CONCORD — The shooting death of Brentwood police officer Steve Arkell cast a pall Tuesday over a normally celebratory event — the 2014 Union Leader Hero Awards, which recognize state residents who risk their lives to save another.
Union Leader President and Publisher Joseph W. McQuaid mentioned Arkell in his welcoming remarks. Gov. Maggie Hassan used her entire remarks to praise Arkell and first responders. The four police officers who received awards wore black bands around their badges.
“This guy gave his life, left behind a family. He’s the ultimate hero,” said Manchester police officer Richard Valenti Jr., who was awarded for wading into a bone-chilling Merrimack River in March 2013 to rescue a distraught woman.
“It pretty much hit close to home. (Brentwood) is two towns over,” said Raymond police officer Cory Blancato, who confessed he was focusing on Arkell during the ceremony, where he was recognized for his attempted rescue of a man who died in a house fire last November.
Thirteen people received the Hero Award during an afternoon ceremony at the steps of the State House. They took part in eight separate events. One award featured four Manchester residents who ran into a burning building in May 2013 to lead residents to safety.
Another recipient received the Hero Award for the second time in his life. In May 2013, Ken Murby rescued two people washed off the jetty at Hampton Beach. In the early 1980s, he rescued people from an apartment fire in downtown Manchester.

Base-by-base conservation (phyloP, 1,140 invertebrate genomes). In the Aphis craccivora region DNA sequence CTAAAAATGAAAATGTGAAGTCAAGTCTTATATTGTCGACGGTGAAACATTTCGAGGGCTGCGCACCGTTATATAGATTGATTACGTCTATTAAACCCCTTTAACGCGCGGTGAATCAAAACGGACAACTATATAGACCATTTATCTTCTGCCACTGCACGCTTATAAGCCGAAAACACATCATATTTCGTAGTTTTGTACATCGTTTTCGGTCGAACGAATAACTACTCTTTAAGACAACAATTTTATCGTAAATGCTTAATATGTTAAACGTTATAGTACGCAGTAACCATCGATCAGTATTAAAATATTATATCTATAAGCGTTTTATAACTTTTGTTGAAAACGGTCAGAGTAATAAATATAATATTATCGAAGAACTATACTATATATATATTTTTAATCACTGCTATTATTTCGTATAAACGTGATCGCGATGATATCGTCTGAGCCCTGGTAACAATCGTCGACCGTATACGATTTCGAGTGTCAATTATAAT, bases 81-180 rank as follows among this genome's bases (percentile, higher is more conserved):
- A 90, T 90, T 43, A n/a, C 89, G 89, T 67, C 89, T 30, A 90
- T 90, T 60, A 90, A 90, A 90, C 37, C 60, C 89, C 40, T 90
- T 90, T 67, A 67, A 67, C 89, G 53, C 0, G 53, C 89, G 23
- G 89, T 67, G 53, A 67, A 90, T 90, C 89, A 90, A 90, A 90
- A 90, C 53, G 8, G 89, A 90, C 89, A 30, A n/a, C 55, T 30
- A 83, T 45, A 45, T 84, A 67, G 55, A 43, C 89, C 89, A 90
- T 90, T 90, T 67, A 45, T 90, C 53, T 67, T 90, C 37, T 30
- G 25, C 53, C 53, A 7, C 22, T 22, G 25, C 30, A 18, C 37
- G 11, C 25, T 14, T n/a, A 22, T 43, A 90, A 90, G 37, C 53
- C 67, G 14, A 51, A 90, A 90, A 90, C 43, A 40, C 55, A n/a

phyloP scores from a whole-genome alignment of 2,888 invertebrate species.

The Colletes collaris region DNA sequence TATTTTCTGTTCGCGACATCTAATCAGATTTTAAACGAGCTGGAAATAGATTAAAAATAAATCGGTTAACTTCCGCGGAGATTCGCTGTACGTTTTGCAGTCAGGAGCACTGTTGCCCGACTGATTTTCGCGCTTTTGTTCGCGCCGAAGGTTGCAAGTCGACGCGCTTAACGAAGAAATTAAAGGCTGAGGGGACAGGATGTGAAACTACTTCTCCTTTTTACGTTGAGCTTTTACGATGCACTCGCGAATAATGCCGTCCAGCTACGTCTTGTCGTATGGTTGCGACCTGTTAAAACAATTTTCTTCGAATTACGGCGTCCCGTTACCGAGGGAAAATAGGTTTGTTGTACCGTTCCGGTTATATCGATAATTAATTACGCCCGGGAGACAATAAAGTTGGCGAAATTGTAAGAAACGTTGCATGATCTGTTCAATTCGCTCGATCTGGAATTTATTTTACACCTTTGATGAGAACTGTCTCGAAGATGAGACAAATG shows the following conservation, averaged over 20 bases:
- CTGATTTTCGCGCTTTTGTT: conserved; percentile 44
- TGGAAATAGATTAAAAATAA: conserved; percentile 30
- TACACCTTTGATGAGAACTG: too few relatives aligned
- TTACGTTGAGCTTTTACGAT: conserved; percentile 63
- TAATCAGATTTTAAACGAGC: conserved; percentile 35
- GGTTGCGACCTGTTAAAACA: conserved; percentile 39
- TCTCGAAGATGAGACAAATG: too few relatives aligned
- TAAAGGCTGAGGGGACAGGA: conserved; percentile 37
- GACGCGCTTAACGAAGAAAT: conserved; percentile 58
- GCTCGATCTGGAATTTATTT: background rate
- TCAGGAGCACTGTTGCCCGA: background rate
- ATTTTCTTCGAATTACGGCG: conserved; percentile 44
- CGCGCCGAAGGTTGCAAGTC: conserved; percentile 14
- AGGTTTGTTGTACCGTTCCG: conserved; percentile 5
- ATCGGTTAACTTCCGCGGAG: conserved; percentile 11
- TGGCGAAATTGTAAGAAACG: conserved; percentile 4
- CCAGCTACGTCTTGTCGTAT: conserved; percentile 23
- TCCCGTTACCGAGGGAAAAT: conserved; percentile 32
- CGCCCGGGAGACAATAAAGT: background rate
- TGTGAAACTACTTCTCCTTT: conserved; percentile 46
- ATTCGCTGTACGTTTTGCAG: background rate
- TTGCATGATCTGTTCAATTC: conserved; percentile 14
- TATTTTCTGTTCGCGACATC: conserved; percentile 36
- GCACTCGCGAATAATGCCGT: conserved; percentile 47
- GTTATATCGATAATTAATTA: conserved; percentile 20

“It just happens,” said Murby, who attributes his line of work — a Manchester police officer for 27 years and now the manager of Hampton Beach State park — for giving him the opportunity to rescue people.
“It’s a little bit of a rush, but you don’t think about it when it’s happening. You just go.”
Adrenaline kicks in, Murby said, but that doesn’t mean he didn’t get worried while standing in 45-degree ocean water and rescuing the two.
During her remarks, Hassan called Arkell a New Hampshire hero. She noted the part-time officer was the only one on duty in Brentwood Monday afternoon when he answered a call of a domestic disturbance.
Every day, she said, members of law enforcement put their lives on the line, and when they approach a home, they never know what’s on the other side of the door.
“When an officer dies in the line of duty, it cuts to our fabric as a society,” Hassan said. “We owe a debt to all who put their lives at risk to save ours.”
Joe Carelli, the president of Citizens Bank New Hampshire, said most award recipients didn’t know the people they rescued. They were just citizens helping citizens.
The award program is sponsored by Citizens Bank and presented by the Union Leader Corp.